Porting OpenBSD to the Solbourne S4000

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Taming The MMU

So I had a slightly modified sparc kernel, which was able to control the front LED, and run a few lines of C code, then crash. It would crash because the code was trying to talk to an MMU in the wrong dialect. In order to go further, I needed to tame the MMU, and be able to program it correctly.

So I peeked (again) at the various .h files in order to gather some information. Here is a summary of what I found.

Now I'll explain these in more detail.

MMU registers

Load and store operations from and to memory addresses on sparc can use an optional form of the ld and st instruction families, with the ``a'' suffix, specifiying as an extra parameter an Adress Space Identifier. This is mostly intended for bus accesses, to request different accessing modes (with or without snooping, with or without cache, etc).

Since there are 256 possible ASI, it is possible to ``hide'' specific functions through them.

This is how Panasonic chose to provide access to the control regs. Accesses to specific ASI, regardless of the address provided in the instruction, would set or retrieve a specific MMU register.

idt/mmu.h comes to the rescue with the following definitions:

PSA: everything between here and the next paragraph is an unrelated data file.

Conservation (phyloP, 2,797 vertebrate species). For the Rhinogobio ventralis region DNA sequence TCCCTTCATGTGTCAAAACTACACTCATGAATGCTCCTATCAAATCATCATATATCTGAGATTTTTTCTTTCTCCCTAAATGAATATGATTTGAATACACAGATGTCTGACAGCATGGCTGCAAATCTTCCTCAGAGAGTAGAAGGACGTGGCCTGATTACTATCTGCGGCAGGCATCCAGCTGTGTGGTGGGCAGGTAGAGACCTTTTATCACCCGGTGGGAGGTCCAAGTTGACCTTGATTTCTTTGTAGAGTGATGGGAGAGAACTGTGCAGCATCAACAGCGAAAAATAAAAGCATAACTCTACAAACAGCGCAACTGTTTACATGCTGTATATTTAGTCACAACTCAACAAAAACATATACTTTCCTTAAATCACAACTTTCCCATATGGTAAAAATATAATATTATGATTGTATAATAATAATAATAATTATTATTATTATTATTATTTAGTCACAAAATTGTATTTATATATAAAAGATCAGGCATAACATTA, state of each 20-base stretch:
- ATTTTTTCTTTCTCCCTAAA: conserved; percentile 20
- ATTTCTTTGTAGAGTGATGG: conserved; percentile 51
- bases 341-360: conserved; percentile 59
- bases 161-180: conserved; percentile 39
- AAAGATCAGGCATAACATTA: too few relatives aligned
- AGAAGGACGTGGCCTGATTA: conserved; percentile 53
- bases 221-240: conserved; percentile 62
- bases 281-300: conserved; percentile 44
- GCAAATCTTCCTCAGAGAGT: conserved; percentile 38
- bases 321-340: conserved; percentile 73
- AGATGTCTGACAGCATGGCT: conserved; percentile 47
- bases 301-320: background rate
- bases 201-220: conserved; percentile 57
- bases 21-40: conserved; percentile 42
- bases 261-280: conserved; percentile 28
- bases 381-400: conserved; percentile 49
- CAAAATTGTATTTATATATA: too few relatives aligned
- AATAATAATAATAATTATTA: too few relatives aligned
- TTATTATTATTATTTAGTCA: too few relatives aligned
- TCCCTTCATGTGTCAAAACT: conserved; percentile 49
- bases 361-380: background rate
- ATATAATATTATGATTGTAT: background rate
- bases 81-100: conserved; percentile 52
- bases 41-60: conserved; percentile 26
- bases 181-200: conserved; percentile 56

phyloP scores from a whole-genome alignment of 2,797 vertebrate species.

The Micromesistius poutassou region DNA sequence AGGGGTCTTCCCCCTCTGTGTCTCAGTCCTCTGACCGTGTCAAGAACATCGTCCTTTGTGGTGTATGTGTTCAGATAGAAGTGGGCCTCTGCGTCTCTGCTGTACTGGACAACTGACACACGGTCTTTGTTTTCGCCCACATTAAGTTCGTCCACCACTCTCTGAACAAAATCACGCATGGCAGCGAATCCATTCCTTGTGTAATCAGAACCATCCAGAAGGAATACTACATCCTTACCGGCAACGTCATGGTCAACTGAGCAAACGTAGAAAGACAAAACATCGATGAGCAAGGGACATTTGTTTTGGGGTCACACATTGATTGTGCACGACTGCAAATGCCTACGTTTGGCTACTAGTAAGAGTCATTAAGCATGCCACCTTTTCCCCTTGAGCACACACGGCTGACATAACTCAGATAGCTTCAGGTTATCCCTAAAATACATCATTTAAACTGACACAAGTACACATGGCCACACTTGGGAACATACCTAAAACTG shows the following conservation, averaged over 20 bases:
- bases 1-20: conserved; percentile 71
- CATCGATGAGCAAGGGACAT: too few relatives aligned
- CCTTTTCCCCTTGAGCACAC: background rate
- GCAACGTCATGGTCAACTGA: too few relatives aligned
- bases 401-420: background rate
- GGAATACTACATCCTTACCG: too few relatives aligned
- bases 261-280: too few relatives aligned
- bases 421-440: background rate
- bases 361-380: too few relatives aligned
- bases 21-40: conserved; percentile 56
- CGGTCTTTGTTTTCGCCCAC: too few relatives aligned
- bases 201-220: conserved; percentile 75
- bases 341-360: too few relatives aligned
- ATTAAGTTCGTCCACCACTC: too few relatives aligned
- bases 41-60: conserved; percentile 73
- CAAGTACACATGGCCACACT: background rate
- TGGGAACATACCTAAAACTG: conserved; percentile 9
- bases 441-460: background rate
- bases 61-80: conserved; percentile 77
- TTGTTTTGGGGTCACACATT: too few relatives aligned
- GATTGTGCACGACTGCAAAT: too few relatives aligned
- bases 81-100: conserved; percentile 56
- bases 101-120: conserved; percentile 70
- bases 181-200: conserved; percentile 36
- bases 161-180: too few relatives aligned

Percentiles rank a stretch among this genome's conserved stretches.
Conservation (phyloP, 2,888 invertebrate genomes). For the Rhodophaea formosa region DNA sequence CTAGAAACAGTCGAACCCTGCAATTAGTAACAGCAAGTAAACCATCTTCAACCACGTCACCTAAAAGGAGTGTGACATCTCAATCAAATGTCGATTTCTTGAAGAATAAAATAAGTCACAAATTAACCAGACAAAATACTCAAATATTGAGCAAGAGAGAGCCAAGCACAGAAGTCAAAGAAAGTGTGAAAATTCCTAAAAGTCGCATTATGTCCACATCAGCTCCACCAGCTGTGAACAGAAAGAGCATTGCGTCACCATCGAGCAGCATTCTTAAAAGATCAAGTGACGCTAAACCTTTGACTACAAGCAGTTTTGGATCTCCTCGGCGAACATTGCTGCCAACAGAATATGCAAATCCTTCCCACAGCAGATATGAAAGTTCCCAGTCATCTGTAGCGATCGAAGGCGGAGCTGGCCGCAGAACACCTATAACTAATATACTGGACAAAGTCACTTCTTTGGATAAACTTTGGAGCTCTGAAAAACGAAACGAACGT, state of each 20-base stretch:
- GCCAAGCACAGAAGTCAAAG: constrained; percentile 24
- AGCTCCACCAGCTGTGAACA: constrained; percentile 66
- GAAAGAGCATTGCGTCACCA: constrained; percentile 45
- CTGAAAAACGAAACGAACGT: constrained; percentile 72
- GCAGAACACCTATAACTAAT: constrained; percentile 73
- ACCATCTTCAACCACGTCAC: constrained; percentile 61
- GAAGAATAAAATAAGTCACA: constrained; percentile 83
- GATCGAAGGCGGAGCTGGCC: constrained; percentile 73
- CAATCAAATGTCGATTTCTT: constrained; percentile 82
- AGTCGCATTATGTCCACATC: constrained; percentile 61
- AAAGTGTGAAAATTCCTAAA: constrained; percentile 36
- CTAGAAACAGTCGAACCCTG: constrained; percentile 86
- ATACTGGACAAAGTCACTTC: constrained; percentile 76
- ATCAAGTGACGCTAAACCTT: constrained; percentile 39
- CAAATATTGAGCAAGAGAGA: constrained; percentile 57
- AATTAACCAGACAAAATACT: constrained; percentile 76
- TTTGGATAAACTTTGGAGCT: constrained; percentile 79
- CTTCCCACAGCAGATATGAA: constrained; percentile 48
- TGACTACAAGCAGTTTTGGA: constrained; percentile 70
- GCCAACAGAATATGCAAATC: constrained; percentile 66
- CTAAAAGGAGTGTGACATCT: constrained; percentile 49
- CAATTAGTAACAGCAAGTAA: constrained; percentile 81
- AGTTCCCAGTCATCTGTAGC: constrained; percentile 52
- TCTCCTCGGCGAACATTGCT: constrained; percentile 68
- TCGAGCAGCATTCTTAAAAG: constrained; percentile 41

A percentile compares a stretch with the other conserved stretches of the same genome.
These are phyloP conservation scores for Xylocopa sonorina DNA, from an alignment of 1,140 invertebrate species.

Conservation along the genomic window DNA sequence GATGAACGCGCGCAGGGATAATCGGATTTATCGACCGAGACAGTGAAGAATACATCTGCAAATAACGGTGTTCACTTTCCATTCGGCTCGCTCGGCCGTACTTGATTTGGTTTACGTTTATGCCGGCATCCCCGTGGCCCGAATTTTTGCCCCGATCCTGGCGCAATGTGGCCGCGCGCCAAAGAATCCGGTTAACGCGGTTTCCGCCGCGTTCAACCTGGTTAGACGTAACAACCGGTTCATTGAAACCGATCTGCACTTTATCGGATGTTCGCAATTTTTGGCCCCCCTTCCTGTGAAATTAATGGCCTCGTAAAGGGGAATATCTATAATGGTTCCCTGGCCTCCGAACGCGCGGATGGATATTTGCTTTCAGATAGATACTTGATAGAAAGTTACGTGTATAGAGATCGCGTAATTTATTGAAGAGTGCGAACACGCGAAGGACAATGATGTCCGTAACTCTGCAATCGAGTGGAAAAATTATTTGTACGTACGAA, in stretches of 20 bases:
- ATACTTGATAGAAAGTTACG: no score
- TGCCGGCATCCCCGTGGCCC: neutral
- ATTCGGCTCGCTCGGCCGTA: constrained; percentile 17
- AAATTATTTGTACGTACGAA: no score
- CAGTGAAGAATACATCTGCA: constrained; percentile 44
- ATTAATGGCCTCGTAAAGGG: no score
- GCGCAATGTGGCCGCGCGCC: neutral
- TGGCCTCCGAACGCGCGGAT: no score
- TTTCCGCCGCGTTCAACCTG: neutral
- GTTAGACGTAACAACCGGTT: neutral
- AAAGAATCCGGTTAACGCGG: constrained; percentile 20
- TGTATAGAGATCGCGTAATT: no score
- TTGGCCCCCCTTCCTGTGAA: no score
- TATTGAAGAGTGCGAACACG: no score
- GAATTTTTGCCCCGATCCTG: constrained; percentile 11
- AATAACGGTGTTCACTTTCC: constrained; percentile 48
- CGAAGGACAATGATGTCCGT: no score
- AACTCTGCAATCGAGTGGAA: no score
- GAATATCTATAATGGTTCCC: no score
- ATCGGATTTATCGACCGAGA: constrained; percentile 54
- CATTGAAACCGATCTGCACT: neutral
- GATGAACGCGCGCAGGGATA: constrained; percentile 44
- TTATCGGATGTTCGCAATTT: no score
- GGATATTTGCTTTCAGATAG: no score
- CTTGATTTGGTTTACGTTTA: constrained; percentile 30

/*     +-- Translated		*/
				/*     | +-- Internal/External	*/
				/*     | | +-- Type		*/
				/*     | | |			*/
				/*     v v v			*/
#define ASI_LOOKUPD		128 /* Y I RO -- Data translation lookup */
#define ASI_LOOKUPI		136 /* Y I RO -- Instr. translation lookup */

#define ASI_GTLB_RANDOM		192 /* N I WO -- Random tlb dropin */
#define ASI_GTLB_DROPIN		193 /* N I WO -- tlb dropin */
#define ASI_GTLB_INVAL_ENTRY	194 /* N I WO -- invalidate entry */
#define ASI_GTLB_INVAL_PID	195 /* N I WO -- invalidate PID */
#define ASI_GTLB_INVALIDATE	196 /* N I WO -- invalidate tlb */

#define ASI_ITLB_DROPIN		200 /* N I WO -- dropin entry into ITLB */
#define ASI_MMCR		224 /* N I RW -- mmu/cache control/stat reg */
#define ASI_PDBR		225 /* N I RW -- page directory base addr */
#define ASI_FVAR		226 /* N I RW -- fault virtual addr */
#define ASI_PDER		227 /* N I RO -- page dir entry pointer */
#define ASI_PTOR		228 /* N I RO -- page table offset */
#define ASI_FPAR		229 /* N I RW -- fault physical addr */
#define ASI_FPSR		230 /* N I RW -- fault physical space */
#define ASI_PIID		231 /* N I RW -- process ID invalidation */
#define ASI_PID			232 /* N I RW -- process ID */

#define ASI_BCR			233 /* N I RW -- bus control */

#define ASI_FCR			234 /* N I RW -- fault cause */

#define ASI_PTW0		235 /* N I RW -- PTW 0 */
#define ASI_PTW1		236 /* N I RW -- PTW 1 */
#define ASI_PTW2		237 /* N I RW -- PTW 2 */

Of particular interest are the process ID registers. They seem to imply that the MMU has hardware contexts, like all other SPARC MMU architectures.

Contexts here mean that a specific set of translation tables could be associated to a magic number (the context). Usually, one context is reserved for the supervisor mode (the kernel), and every process or lwp has one context allocated. The MMU remembers informations for n contexts (the value of n depending upon the hardware), so that if switching back and forth between a small set of contexts, it does not have to reload its root page directory pointers.

So I'll experiment first with everything tied to the first context, the one the MMU was left in by the PROM; then once I have something that works, I'll try to optimize things by using this ability (assuming I am not mistaken in my analysis).